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You may have seen some headlines today about a New Java Trojan that attacks Macs. It turns out that it also attacks Windows and Linux users as well. The Trojan pretends to be a video on Facebook. A user gets a message asking “is this you in this video” with a link. Upon clicking the link the user is prompted to install software. At this point an educated user should suspect that there is something wrong. It is not usual to need to install software to view a video. An educated user would abort and avoid infection.
Computers are made to run programs and have no idea which programs are good and which programs are bad. OS X, Windows, and Linux all have security mechanisms in place, but a user can always override security mechanisms.
Look at it this way. Your Mac is a fast shiny high performance sports car. Your security software represents things like seatbelts, crumple zones, brakes, and other safety equipment. You are the driver and you still must watch out for other traffic. When the traffic ahead of you stops, you have to hit the brakes. When the road curves you have to turn the steering wheel. Accidents will happen and that is when your security software attempts to protect you, but seatbelts don’t prevent all injuries. It is always best to avoid the accident in the first place. In this case avoiding the Trojan doesn’t take a lot of skill or knowledge.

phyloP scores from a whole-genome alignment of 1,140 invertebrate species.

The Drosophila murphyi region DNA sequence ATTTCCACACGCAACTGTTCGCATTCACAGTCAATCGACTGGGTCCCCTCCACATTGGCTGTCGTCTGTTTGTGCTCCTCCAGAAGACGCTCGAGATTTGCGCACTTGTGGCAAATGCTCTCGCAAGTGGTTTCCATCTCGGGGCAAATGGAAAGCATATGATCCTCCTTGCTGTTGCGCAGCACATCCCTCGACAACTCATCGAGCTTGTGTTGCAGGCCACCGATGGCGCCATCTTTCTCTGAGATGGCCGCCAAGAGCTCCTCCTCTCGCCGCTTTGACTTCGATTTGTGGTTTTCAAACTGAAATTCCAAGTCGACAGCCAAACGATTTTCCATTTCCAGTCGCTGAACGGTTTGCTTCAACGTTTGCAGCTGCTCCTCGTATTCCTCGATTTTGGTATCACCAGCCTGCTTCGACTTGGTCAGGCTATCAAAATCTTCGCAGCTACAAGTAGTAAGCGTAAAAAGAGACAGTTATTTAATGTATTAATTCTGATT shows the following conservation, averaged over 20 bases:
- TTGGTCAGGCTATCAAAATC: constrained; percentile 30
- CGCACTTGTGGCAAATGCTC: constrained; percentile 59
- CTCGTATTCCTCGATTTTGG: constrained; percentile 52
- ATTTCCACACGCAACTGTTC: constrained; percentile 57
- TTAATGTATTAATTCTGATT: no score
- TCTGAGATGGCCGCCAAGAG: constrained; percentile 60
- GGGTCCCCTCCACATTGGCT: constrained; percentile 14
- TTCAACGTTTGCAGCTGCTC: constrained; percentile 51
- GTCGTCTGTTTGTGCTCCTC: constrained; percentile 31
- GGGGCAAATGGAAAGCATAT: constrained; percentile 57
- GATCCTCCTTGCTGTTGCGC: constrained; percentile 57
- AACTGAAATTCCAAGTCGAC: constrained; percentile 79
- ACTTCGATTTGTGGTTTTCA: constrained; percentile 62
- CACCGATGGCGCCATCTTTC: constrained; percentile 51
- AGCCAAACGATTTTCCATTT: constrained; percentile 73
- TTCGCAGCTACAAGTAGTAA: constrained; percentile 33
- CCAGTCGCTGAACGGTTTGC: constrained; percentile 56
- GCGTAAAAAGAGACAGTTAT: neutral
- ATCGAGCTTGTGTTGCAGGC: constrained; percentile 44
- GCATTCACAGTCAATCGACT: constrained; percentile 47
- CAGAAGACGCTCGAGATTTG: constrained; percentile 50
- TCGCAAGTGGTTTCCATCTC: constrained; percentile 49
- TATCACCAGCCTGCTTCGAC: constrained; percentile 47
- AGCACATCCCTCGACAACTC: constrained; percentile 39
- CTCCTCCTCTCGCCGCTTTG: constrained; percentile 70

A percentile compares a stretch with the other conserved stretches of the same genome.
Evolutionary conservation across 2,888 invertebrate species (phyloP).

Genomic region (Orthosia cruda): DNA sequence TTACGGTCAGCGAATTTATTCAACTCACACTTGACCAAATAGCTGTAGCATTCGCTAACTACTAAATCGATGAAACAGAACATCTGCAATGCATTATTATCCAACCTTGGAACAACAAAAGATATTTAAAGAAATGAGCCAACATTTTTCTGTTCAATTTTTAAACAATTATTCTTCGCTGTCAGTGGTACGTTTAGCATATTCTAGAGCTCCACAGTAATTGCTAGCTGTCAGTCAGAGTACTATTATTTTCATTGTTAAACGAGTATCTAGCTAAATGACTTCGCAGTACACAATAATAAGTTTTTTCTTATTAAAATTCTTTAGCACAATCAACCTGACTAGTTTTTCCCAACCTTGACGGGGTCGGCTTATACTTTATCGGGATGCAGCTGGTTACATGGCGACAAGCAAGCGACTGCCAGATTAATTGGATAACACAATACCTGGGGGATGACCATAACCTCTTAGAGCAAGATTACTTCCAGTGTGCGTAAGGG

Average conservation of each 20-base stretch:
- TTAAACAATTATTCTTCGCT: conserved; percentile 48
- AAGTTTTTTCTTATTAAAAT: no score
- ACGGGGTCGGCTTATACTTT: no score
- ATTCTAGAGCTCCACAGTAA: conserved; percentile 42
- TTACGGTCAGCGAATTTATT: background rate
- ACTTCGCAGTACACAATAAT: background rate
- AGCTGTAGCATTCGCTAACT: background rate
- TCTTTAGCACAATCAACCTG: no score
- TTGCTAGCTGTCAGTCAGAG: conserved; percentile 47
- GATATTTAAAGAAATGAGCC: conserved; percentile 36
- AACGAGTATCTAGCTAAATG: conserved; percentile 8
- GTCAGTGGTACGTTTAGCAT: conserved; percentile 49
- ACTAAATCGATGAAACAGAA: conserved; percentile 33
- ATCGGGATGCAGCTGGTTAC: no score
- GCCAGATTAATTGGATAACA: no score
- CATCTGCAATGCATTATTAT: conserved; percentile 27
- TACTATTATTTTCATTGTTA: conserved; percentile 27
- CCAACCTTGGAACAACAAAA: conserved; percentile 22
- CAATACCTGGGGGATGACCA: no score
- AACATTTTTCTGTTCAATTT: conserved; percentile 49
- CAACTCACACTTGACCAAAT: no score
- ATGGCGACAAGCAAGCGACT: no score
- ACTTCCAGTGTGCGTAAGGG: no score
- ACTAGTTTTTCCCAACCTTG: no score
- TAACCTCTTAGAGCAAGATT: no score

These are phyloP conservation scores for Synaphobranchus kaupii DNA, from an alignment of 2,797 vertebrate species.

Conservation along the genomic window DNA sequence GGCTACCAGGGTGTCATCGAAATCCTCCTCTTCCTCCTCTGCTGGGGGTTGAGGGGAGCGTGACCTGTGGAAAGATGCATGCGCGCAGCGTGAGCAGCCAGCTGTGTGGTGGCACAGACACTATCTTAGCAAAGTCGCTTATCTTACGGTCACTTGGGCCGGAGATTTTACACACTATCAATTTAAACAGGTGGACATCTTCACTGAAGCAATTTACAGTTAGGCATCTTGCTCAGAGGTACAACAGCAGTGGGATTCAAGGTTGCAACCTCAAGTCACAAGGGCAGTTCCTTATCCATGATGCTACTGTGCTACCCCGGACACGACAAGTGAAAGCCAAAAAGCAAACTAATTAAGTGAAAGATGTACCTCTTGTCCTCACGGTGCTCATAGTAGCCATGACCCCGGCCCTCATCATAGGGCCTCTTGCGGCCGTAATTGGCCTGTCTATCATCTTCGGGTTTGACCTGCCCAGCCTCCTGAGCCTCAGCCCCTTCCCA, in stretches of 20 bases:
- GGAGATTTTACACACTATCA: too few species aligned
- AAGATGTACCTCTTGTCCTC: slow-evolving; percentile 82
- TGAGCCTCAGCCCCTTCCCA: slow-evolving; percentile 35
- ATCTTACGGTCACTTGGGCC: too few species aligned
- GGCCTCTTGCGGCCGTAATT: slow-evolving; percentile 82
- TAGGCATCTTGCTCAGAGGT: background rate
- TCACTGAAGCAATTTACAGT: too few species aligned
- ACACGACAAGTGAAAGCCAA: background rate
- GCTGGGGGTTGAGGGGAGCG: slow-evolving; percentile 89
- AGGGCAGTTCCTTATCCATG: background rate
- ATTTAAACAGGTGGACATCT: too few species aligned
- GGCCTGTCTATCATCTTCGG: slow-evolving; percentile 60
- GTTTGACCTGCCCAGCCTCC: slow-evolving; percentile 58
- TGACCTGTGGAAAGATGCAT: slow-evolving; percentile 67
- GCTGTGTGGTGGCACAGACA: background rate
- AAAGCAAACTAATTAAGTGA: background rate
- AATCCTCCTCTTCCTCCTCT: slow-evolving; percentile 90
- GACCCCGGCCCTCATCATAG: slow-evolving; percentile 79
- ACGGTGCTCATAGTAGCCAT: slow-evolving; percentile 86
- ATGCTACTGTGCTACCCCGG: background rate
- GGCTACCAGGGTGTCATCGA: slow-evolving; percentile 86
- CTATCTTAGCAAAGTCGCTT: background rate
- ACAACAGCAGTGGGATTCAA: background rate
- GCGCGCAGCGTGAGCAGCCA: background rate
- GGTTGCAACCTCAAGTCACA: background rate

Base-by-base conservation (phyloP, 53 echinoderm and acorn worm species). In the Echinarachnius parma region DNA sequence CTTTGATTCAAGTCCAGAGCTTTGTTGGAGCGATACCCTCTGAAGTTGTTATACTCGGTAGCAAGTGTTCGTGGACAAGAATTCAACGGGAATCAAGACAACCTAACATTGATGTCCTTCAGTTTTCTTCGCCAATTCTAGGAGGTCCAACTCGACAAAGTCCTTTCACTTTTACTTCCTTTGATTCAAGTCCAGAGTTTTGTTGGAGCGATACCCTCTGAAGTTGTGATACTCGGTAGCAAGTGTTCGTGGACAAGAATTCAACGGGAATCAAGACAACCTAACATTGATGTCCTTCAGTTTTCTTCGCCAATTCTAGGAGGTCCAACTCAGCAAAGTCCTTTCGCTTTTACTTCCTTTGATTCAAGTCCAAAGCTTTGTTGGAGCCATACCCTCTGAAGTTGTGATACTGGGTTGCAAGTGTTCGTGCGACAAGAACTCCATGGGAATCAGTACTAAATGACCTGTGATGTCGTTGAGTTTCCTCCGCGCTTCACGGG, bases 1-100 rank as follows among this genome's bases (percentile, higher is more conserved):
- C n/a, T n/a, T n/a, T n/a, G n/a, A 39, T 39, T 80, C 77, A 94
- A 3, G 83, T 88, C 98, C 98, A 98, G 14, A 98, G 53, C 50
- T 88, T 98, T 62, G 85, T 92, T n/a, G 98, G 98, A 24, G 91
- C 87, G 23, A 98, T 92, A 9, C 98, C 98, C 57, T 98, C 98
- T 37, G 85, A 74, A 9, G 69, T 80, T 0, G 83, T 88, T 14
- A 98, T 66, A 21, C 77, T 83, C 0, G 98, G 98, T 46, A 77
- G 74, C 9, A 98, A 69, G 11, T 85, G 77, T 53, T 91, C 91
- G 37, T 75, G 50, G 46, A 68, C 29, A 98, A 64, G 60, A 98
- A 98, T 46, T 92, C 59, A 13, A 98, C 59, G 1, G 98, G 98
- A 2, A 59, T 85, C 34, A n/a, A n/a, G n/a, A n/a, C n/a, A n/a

It doesn’t matter if you have a Mac, Windows, or Linux computer, you will be attacked by cybercriminals and it is your good judgment that will afford you the most protection. Education is the equalizer in the fight against malicious software and cybercrime. The more you learn about safe Internet behaviors the better protected you will be. Your computer is the vehicle, don’t drive it into a brick wall.
Director of Technical Education
Author ESET Research, ESET